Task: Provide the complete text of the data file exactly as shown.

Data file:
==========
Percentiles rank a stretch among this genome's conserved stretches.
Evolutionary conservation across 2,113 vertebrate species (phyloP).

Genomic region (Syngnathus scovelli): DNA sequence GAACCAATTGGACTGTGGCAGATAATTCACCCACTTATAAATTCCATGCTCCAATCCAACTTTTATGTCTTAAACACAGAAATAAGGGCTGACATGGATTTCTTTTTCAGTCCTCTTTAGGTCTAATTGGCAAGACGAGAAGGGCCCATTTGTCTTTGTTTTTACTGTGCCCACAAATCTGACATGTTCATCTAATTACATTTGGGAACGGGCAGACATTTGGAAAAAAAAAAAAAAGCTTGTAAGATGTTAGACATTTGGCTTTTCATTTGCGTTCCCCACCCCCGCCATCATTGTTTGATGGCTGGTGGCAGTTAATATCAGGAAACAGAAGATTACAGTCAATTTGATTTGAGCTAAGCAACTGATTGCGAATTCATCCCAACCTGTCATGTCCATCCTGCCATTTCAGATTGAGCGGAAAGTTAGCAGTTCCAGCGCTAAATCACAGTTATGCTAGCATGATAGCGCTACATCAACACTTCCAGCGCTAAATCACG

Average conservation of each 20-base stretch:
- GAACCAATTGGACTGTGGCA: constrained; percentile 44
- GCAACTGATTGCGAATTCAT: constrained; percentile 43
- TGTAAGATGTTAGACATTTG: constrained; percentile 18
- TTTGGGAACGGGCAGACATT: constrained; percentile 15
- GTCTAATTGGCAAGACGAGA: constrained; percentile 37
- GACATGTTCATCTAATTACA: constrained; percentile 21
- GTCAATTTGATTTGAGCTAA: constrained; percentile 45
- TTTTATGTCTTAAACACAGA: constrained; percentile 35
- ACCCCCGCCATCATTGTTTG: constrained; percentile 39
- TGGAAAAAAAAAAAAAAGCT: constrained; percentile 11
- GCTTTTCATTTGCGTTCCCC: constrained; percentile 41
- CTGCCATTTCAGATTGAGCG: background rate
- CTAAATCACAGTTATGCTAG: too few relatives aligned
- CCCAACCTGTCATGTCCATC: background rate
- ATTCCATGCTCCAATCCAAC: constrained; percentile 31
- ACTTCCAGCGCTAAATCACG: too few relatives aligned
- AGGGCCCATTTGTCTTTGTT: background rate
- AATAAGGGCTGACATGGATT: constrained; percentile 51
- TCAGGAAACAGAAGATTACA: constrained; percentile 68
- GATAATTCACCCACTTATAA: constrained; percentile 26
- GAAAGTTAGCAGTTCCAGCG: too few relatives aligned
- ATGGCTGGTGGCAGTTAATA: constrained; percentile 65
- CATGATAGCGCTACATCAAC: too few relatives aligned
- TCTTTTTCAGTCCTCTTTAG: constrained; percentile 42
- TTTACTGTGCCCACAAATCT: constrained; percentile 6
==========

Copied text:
Percentiles rank a stretch among this genome's conserved stretches.
Evolutionary conservation across 2,113 vertebrate species (phyloP).

Genomic region (Syngnathus scovelli): DNA sequence GAACCAATTGGACTGTGGCAGATAATTCACCCACTTATAAATTCCATGCTCCAATCCAACTTTTATGTCTTAAACACAGAAATAAGGGCTGACATGGATTTCTTTTTCAGTCCTCTTTAGGTCTAATTGGCAAGACGAGAAGGGCCCATTTGTCTTTGTTTTTACTGTGCCCACAAATCTGACATGTTCATCTAATTACATTTGGGAACGGGCAGACATTTGGAAAAAAAAAAAAAAGCTTGTAAGATGTTAGACATTTGGCTTTTCATTTGCGTTCCCCACCCCCGCCATCATTGTTTGATGGCTGGTGGCAGTTAATATCAGGAAACAGAAGATTACAGTCAATTTGATTTGAGCTAAGCAACTGATTGCGAATTCATCCCAACCTGTCATGTCCATCCTGCCATTTCAGATTGAGCGGAAAGTTAGCAGTTCCAGCGCTAAATCACAGTTATGCTAGCATGATAGCGCTACATCAACACTTCCAGCGCTAAATCACG

Average conservation of each 20-base stretch:
- GAACCAATTGGACTGTGGCA: constrained; percentile 44
- GCAACTGATTGCGAATTCAT: constrained; percentile 43
- TGTAAGATGTTAGACATTTG: constrained; percentile 18
- TTTGGGAACGGGCAGACATT: constrained; percentile 15
- GTCTAATTGGCAAGACGAGA: constrained; percentile 37
- GACATGTTCATCTAATTACA: constrained; percentile 21
- GTCAATTTGATTTGAGCTAA: constrained; percentile 45
- TTTTATGTCTTAAACACAGA: constrained; percentile 35
- ACCCCCGCCATCATTGTTTG: constrained; percentile 39
- TGGAAAAAAAAAAAAAAGCT: constrained; percentile 11
- GCTTTTCATTTGCGTTCCCC: constrained; percentile 41
- CTGCCATTTCAGATTGAGCG: background rate
- CTAAATCACAGTTATGCTAG: too few relatives aligned
- CCCAACCTGTCATGTCCATC: background rate
- ATTCCATGCTCCAATCCAAC: constrained; percentile 31
- ACTTCCAGCGCTAAATCACG: too few relatives aligned
- AGGGCCCATTTGTCTTTGTT: background rate
- AATAAGGGCTGACATGGATT: constrained; percentile 51
- TCAGGAAACAGAAGATTACA: constrained; percentile 68
- GATAATTCACCCACTTATAA: constrained; percentile 26
- GAAAGTTAGCAGTTCCAGCG: too few relatives aligned
- ATGGCTGGTGGCAGTTAATA: constrained; percentile 65
- CATGATAGCGCTACATCAAC: too few relatives aligned
- TCTTTTTCAGTCCTCTTTAG: constrained; percentile 42
- TTTACTGTGCCCACAAATCT: constrained; percentile 6